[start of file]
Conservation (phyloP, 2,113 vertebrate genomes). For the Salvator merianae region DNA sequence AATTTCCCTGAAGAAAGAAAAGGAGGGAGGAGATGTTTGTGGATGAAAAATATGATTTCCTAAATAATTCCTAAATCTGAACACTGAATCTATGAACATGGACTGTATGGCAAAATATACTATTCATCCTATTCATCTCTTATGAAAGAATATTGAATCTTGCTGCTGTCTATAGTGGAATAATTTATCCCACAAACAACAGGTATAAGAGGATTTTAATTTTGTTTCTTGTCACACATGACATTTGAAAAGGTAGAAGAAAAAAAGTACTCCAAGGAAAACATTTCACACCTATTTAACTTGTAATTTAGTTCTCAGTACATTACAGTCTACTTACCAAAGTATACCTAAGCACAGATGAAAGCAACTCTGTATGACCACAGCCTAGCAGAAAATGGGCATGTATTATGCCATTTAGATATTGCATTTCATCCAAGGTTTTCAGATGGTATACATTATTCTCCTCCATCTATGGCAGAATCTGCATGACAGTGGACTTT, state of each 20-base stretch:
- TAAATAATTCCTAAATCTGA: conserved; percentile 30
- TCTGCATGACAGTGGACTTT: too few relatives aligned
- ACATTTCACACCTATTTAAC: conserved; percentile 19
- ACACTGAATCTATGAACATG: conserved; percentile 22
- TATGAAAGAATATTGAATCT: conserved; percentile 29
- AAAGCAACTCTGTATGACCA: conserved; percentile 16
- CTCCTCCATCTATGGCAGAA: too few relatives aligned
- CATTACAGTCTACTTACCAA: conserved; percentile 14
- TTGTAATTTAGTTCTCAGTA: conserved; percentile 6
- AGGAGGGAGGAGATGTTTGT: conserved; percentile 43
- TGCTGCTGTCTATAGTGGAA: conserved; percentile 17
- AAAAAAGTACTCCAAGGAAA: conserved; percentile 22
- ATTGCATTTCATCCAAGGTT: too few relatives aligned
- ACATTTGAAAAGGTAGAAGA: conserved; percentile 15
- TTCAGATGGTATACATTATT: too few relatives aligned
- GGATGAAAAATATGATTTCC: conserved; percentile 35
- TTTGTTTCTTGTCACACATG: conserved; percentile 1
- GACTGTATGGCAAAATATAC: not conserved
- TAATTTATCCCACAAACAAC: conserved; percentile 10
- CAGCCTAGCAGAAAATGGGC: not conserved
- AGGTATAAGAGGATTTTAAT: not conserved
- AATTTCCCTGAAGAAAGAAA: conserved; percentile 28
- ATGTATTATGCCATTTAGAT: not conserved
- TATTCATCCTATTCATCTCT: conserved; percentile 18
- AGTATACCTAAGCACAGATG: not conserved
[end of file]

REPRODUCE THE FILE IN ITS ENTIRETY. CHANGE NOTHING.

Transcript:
Conservation (phyloP, 2,113 vertebrate genomes). For the Salvator merianae region DNA sequence AATTTCCCTGAAGAAAGAAAAGGAGGGAGGAGATGTTTGTGGATGAAAAATATGATTTCCTAAATAATTCCTAAATCTGAACACTGAATCTATGAACATGGACTGTATGGCAAAATATACTATTCATCCTATTCATCTCTTATGAAAGAATATTGAATCTTGCTGCTGTCTATAGTGGAATAATTTATCCCACAAACAACAGGTATAAGAGGATTTTAATTTTGTTTCTTGTCACACATGACATTTGAAAAGGTAGAAGAAAAAAAGTACTCCAAGGAAAACATTTCACACCTATTTAACTTGTAATTTAGTTCTCAGTACATTACAGTCTACTTACCAAAGTATACCTAAGCACAGATGAAAGCAACTCTGTATGACCACAGCCTAGCAGAAAATGGGCATGTATTATGCCATTTAGATATTGCATTTCATCCAAGGTTTTCAGATGGTATACATTATTCTCCTCCATCTATGGCAGAATCTGCATGACAGTGGACTTT, state of each 20-base stretch:
- TAAATAATTCCTAAATCTGA: conserved; percentile 30
- TCTGCATGACAGTGGACTTT: too few relatives aligned
- ACATTTCACACCTATTTAAC: conserved; percentile 19
- ACACTGAATCTATGAACATG: conserved; percentile 22
- TATGAAAGAATATTGAATCT: conserved; percentile 29
- AAAGCAACTCTGTATGACCA: conserved; percentile 16
- CTCCTCCATCTATGGCAGAA: too few relatives aligned
- CATTACAGTCTACTTACCAA: conserved; percentile 14
- TTGTAATTTAGTTCTCAGTA: conserved; percentile 6
- AGGAGGGAGGAGATGTTTGT: conserved; percentile 43
- TGCTGCTGTCTATAGTGGAA: conserved; percentile 17
- AAAAAAGTACTCCAAGGAAA: conserved; percentile 22
- ATTGCATTTCATCCAAGGTT: too few relatives aligned
- ACATTTGAAAAGGTAGAAGA: conserved; percentile 15
- TTCAGATGGTATACATTATT: too few relatives aligned
- GGATGAAAAATATGATTTCC: conserved; percentile 35
- TTTGTTTCTTGTCACACATG: conserved; percentile 1
- GACTGTATGGCAAAATATAC: not conserved
- TAATTTATCCCACAAACAAC: conserved; percentile 10
- CAGCCTAGCAGAAAATGGGC: not conserved
- AGGTATAAGAGGATTTTAAT: not conserved
- AATTTCCCTGAAGAAAGAAA: conserved; percentile 28
- ATGTATTATGCCATTTAGAT: not conserved
- TATTCATCCTATTCATCTCT: conserved; percentile 18
- AGTATACCTAAGCACAGATG: not conserved